Employment Update – Annual Leave in a COVID World
With many employers heading towards the end of their annual leave year, the question of how annual leave should be dealt with, in the wake of the emergency legislation, has become an increasingly challenging matter.
Pre COVID-19, the annual leave statutory allowance of 5.6 weeks was split, with employers able to give workers the option to carry over 1.6 weeks, should they wish to do.
The four weeks had to be taken as annual leave in almost all other situations. Holidays are viewed as a required part of ensuring that all staff have a suitable break from work.
Staff who were on furlough have been accruing holidays and whilst employers may have required workers to take their annual leave during furlough, they were all paid 100% of salary during that period. However, not all employers were able to do so, as the 20% top-up would not have been feasible. Any leave “untaken” will also be available to the worker and can be carried over.
From 27th March 2020, emergency regulations have been put in place to allow workers to carry over the balancing four weeks, for up to 2 years.
Crucially, employers must allow workers the opportunity to carry this holiday over, where it has not been reasonably practicable for them to take their holiday leave.
The concept of “reasonably practicable” is slightly fluid, but will typically consider matters such as where the workforce was disrupted due to COVID, e.g. many staff were furloughed or unwell, placing pressure on those remaining, or where there was a dramatic increase in demand during the leave year.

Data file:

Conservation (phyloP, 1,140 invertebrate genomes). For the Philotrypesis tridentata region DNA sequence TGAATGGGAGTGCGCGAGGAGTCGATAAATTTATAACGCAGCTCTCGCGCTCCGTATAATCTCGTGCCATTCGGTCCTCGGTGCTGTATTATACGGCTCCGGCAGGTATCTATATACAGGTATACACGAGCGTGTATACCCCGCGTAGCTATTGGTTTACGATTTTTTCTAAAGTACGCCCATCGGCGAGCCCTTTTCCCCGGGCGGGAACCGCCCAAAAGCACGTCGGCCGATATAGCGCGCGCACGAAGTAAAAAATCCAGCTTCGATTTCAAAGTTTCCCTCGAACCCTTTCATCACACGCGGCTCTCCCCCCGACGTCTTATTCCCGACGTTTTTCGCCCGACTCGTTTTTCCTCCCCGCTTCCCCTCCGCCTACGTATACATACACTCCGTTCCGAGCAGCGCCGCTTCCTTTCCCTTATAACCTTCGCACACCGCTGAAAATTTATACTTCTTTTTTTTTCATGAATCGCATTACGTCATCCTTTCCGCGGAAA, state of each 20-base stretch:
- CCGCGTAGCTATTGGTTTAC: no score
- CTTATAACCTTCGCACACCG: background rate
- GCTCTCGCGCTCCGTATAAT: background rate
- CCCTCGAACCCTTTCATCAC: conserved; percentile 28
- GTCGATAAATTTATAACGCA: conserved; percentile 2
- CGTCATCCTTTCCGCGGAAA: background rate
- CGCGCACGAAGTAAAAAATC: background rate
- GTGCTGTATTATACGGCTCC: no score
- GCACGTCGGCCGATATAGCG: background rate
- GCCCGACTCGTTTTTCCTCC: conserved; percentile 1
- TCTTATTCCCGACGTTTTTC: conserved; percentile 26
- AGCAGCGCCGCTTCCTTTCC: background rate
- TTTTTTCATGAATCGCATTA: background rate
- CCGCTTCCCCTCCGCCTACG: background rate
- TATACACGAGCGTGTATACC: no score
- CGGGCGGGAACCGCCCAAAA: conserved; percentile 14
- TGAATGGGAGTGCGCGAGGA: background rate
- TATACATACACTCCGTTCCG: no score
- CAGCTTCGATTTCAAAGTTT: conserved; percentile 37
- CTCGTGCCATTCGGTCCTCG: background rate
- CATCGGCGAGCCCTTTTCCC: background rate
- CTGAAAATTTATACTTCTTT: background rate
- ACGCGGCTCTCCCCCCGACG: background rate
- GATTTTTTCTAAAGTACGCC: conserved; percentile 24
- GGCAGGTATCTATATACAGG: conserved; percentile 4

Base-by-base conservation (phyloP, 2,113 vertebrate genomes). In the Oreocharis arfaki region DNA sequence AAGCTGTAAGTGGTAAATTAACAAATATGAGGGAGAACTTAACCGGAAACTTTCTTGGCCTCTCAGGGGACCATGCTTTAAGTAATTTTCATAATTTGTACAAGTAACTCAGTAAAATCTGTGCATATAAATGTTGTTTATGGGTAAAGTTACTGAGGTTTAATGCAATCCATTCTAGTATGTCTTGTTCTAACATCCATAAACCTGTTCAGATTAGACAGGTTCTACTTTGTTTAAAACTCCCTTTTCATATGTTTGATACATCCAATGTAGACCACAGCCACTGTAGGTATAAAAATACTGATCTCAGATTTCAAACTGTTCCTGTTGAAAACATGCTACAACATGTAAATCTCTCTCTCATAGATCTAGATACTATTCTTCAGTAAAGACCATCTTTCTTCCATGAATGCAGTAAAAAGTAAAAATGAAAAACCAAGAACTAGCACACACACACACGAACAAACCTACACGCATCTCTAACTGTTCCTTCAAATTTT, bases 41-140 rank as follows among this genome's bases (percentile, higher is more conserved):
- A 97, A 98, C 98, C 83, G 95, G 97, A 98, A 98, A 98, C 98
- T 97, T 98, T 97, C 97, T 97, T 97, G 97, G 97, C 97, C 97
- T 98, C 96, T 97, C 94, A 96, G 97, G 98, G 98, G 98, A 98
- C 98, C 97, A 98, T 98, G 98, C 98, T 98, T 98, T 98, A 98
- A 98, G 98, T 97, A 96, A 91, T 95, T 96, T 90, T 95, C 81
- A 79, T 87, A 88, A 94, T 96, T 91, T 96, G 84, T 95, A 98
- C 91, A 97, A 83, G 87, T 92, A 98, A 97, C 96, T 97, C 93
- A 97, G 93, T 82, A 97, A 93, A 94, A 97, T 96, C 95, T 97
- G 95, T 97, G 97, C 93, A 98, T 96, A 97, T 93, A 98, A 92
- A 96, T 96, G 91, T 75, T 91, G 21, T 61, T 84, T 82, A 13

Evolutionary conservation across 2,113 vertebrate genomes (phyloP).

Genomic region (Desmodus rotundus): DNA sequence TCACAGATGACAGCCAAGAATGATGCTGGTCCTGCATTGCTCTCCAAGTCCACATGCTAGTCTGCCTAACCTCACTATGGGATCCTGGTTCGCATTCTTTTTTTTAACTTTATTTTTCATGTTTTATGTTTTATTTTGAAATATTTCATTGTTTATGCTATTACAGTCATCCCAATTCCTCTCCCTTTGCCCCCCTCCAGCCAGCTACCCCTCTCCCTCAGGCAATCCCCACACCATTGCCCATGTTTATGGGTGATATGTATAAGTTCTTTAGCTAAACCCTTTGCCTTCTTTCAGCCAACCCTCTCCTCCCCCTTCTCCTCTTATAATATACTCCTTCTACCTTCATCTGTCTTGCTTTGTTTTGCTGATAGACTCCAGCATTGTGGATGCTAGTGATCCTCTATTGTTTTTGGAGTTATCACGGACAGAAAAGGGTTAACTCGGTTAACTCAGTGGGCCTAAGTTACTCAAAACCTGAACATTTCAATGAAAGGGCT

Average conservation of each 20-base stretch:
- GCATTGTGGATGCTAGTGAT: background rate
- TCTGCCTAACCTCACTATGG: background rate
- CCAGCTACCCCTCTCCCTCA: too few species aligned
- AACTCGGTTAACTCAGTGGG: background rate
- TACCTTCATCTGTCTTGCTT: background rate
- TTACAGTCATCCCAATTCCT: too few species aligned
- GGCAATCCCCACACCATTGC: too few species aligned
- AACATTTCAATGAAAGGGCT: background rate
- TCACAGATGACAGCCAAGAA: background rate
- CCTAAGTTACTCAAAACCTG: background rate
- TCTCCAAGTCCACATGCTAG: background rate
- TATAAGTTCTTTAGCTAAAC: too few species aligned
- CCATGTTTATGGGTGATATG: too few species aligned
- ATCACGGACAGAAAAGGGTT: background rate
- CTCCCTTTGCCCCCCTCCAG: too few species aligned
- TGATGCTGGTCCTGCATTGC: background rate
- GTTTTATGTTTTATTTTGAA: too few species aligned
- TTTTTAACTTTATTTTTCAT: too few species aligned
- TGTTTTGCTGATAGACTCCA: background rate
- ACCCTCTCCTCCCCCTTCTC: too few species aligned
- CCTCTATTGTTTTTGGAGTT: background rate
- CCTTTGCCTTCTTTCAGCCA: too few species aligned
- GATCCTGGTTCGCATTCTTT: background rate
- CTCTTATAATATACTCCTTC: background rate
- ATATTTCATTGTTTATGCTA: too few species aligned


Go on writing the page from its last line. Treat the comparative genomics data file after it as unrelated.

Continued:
All employers remain under a duty to ensure that workers take as much of their holiday allowance as possible during that year, with particular reference to the health and wellbeing of the individual worker.
Workers who do carry over holidays can do so for up to 2 years, and plans should be put in place to ensure that staff take the holidays appropriately and spread them in such a way that balances their needs, their colleagues’ needs and the needs of the employer.
A key point to note when tackling this potentially sensitive issue is that employers can actually require workers to take annual leave. The required notice period for this is double the length of the leave that must be taken.
Employers should consider this course of action, particularly where they feel that there is going to be a problem with workers all looking to take holidays at the same time. This applies equally, where workers are “hoarding” leave to take at another time, but the employer feels they would benefit from a break.
The key message for employers is to make sure you communicate and plan, looking after the health of your workers, but also making sure that your business has the worker coverage, as it looks to recover and grow!
For expert advice on this or similar matters, call 01792 450010 or email [email protected] to arrange a free initial consultation.